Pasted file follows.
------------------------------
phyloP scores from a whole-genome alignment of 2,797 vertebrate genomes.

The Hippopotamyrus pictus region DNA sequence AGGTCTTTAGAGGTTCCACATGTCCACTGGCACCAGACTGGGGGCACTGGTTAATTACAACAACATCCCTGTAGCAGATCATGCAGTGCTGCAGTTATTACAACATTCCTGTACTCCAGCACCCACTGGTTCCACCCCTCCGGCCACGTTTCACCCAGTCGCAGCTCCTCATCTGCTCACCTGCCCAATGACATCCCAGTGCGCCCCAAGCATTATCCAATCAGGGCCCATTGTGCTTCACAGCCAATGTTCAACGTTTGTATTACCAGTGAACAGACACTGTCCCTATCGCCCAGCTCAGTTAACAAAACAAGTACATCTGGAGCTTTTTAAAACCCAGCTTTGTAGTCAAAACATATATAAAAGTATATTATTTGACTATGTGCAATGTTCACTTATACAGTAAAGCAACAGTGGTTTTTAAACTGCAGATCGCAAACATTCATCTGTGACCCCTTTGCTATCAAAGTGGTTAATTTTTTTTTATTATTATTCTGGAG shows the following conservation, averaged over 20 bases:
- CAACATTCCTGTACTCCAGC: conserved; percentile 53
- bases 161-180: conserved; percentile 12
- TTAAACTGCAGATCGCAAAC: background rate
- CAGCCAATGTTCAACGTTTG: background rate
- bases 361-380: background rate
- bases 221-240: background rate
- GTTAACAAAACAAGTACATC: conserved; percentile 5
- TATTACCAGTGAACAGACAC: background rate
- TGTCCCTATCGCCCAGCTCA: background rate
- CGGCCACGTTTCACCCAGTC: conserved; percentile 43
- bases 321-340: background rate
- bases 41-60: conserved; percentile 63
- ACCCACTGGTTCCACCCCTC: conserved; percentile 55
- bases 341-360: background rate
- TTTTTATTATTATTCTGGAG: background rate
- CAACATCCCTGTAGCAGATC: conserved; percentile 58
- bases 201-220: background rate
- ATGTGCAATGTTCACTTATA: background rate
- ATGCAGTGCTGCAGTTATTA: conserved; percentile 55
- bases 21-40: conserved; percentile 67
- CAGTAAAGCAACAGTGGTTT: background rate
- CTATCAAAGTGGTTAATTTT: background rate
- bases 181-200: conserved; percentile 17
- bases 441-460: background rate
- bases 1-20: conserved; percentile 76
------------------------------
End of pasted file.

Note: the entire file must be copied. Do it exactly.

phyloP scores from a whole-genome alignment of 2,797 vertebrate genomes.

The Hippopotamyrus pictus region DNA sequence AGGTCTTTAGAGGTTCCACATGTCCACTGGCACCAGACTGGGGGCACTGGTTAATTACAACAACATCCCTGTAGCAGATCATGCAGTGCTGCAGTTATTACAACATTCCTGTACTCCAGCACCCACTGGTTCCACCCCTCCGGCCACGTTTCACCCAGTCGCAGCTCCTCATCTGCTCACCTGCCCAATGACATCCCAGTGCGCCCCAAGCATTATCCAATCAGGGCCCATTGTGCTTCACAGCCAATGTTCAACGTTTGTATTACCAGTGAACAGACACTGTCCCTATCGCCCAGCTCAGTTAACAAAACAAGTACATCTGGAGCTTTTTAAAACCCAGCTTTGTAGTCAAAACATATATAAAAGTATATTATTTGACTATGTGCAATGTTCACTTATACAGTAAAGCAACAGTGGTTTTTAAACTGCAGATCGCAAACATTCATCTGTGACCCCTTTGCTATCAAAGTGGTTAATTTTTTTTTATTATTATTCTGGAG shows the following conservation, averaged over 20 bases:
- CAACATTCCTGTACTCCAGC: conserved; percentile 53
- bases 161-180: conserved; percentile 12
- TTAAACTGCAGATCGCAAAC: background rate
- CAGCCAATGTTCAACGTTTG: background rate
- bases 361-380: background rate
- bases 221-240: background rate
- GTTAACAAAACAAGTACATC: conserved; percentile 5
- TATTACCAGTGAACAGACAC: background rate
- TGTCCCTATCGCCCAGCTCA: background rate
- CGGCCACGTTTCACCCAGTC: conserved; percentile 43
- bases 321-340: background rate
- bases 41-60: conserved; percentile 63
- ACCCACTGGTTCCACCCCTC: conserved; percentile 55
- bases 341-360: background rate
- TTTTTATTATTATTCTGGAG: background rate
- CAACATCCCTGTAGCAGATC: conserved; percentile 58
- bases 201-220: background rate
- ATGTGCAATGTTCACTTATA: background rate
- ATGCAGTGCTGCAGTTATTA: conserved; percentile 55
- bases 21-40: conserved; percentile 67
- CAGTAAAGCAACAGTGGTTT: background rate
- CTATCAAAGTGGTTAATTTT: background rate
- bases 181-200: conserved; percentile 17
- bases 441-460: background rate
- bases 1-20: conserved; percentile 76